Local councillors on the Shetland Islands have backed a motion to explore the prospect of independence from Scotland by 18 votes to two.
The next step in what The Times describes as the “drive towards autonomy” will see the Shetland Islands Council explore options for “achieving financial and political self-determination” from Holyrood and Westminster.
The vote was prompted by frustration over how “decision-making has become increasingly centralised and public funding for the islands has been cut under the SNP government”, says The Scotsman.
Subscribe to The Week
Escape your echo chamber. Get the facts behind the news, plus analysis from multiple perspectives.
The motion, signed by council leader Steven Coutts, states: “We are concerned that this ongoing situation is seriously threatening the prosperity and even basic sustainability of Shetland as a community.”
The UK’s northernmost archipelago has long had a fractious relationship with Edinburgh. With enormous oil reserves and a population of just 23,000, the islands have the “ingredients to become an economic powerhouse”, The Times suggests.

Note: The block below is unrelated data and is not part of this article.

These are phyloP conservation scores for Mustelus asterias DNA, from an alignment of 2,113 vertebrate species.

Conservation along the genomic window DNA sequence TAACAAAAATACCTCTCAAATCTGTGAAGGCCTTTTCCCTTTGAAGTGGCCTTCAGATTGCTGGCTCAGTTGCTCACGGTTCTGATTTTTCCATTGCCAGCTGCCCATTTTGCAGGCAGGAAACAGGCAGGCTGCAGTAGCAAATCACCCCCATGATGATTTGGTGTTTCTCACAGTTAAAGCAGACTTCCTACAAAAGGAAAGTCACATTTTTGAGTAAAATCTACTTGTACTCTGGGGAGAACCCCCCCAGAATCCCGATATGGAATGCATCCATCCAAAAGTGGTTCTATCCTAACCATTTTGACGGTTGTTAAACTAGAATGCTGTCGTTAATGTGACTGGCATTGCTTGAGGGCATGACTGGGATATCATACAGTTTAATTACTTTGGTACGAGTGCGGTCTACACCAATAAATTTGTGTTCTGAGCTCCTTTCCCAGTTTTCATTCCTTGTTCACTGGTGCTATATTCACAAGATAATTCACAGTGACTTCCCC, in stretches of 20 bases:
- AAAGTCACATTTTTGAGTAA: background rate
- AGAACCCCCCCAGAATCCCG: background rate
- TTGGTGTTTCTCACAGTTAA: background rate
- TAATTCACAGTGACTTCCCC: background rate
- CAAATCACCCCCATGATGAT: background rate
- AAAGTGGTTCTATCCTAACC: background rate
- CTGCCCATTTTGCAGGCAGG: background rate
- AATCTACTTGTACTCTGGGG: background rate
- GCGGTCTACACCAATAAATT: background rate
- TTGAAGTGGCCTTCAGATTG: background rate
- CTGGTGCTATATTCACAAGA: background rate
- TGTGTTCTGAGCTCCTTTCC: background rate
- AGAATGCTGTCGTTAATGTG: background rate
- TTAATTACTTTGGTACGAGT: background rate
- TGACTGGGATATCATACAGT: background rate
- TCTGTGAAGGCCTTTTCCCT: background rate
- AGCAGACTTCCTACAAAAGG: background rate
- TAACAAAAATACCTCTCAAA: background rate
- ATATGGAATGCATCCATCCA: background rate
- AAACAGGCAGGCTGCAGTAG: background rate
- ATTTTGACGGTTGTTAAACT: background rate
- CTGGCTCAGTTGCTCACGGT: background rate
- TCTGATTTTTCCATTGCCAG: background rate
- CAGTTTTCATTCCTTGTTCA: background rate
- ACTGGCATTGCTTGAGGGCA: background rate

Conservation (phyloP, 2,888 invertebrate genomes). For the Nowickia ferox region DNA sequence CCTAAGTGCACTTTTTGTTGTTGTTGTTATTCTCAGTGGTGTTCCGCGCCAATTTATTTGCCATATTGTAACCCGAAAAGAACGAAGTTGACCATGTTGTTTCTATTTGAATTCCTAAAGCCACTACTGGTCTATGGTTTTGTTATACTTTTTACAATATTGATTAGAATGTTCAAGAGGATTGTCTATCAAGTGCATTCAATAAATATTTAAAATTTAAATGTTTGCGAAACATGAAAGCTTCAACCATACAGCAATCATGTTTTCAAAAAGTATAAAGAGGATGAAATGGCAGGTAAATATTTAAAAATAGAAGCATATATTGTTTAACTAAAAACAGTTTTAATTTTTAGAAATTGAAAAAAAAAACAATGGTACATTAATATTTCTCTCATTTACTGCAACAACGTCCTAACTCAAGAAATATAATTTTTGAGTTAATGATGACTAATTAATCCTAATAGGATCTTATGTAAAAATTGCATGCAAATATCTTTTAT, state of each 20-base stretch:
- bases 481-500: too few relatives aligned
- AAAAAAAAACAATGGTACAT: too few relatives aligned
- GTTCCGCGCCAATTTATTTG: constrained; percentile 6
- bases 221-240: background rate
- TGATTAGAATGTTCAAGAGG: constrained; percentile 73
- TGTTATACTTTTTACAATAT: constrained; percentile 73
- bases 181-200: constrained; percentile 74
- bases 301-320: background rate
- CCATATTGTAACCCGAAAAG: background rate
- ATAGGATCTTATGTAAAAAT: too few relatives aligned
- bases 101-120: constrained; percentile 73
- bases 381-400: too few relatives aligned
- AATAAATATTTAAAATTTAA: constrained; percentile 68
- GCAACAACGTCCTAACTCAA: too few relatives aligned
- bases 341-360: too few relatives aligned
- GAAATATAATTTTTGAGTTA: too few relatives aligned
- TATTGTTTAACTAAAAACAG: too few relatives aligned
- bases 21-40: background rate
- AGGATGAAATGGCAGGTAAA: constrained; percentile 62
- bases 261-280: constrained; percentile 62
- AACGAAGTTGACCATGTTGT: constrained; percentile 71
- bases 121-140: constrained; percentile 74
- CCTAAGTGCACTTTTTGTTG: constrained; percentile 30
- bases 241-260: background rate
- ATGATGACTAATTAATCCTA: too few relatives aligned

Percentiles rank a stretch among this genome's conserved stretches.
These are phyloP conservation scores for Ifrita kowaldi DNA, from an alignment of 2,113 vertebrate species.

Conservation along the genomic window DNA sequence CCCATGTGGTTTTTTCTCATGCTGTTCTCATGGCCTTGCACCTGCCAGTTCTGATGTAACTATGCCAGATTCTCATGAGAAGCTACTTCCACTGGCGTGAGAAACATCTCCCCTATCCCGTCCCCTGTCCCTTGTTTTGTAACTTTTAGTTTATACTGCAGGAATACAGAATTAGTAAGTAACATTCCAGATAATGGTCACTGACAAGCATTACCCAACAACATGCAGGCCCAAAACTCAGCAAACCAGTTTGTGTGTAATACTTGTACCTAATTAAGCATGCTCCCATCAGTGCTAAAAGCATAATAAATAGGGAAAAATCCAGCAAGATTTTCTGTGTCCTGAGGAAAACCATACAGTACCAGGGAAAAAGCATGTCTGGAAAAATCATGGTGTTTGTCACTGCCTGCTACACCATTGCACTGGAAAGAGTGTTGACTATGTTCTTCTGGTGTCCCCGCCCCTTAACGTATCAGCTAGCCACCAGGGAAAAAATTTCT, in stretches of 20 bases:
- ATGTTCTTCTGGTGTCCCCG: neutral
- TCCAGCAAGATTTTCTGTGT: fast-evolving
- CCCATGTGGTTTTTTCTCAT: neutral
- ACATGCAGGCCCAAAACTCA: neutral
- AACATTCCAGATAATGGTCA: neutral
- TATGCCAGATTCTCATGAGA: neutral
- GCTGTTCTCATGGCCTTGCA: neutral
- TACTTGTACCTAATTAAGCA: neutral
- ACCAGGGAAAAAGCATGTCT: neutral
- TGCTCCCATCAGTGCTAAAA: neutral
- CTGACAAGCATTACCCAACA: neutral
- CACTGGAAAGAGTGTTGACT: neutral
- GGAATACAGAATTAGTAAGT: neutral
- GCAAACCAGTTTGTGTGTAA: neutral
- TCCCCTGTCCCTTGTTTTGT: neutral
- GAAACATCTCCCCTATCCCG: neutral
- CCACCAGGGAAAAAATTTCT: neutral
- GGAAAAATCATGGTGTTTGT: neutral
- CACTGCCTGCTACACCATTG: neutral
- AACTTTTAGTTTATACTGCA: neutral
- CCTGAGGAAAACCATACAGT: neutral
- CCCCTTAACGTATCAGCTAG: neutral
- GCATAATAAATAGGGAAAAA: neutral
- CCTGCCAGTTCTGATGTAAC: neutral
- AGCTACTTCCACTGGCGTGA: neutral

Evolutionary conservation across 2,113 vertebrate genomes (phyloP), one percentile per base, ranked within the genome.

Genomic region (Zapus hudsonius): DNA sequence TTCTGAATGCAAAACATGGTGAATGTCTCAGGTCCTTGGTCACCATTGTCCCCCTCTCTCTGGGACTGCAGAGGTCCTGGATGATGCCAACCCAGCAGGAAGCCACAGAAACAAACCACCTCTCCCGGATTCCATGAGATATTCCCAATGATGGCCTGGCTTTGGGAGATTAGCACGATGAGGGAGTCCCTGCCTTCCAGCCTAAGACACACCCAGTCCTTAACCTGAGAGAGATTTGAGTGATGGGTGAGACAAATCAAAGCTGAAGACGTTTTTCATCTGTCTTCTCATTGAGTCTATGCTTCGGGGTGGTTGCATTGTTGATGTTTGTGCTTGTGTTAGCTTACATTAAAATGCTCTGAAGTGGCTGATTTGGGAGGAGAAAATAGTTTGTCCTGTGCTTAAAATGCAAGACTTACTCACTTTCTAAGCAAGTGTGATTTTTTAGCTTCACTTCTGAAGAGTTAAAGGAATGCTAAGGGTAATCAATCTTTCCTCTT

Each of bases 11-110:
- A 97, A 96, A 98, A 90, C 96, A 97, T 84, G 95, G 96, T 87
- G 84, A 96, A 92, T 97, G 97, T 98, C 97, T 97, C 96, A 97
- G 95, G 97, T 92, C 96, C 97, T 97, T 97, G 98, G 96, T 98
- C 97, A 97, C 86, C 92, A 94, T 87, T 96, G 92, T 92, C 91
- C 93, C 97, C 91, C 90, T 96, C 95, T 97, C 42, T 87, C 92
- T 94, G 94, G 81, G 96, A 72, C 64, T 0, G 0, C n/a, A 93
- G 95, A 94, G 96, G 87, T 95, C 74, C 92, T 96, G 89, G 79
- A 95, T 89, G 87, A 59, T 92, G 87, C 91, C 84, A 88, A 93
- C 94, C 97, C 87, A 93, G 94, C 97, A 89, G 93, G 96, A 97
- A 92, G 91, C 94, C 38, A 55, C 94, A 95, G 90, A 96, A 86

Yet many Shetlanders live in poverty and have been hostile to Scottish independence owing to their resentment of Holyrood’s governance.
The islands voted in favour of remaining in the UK in the 2014 Scottish independence referendum, during which Scotland’s then first minister Alex Salmond pledged to use the Shetlands’ large oil reserves to help his country prosper economically.
The passing of the motion by islanders this week “was a mandate for exploring options rather than for any specific action, a point reiterated by many of the councillors present both in the chamber and remotely”, says The Shetland Times.
But the result leaves Scottish leader Nicola Sturgeon “the dilemma of how to keep her country together while fighting to split the UK apart”, adds the Daily Mail.
As the paper notes, if the Shetlands were to shake off Holyrood’s rule, “they would keep the revenues from oil in their waters - dealing a blow to the finances of a would-be independent Scotland”.
Create an account with the same email registered to your subscription to unlock access.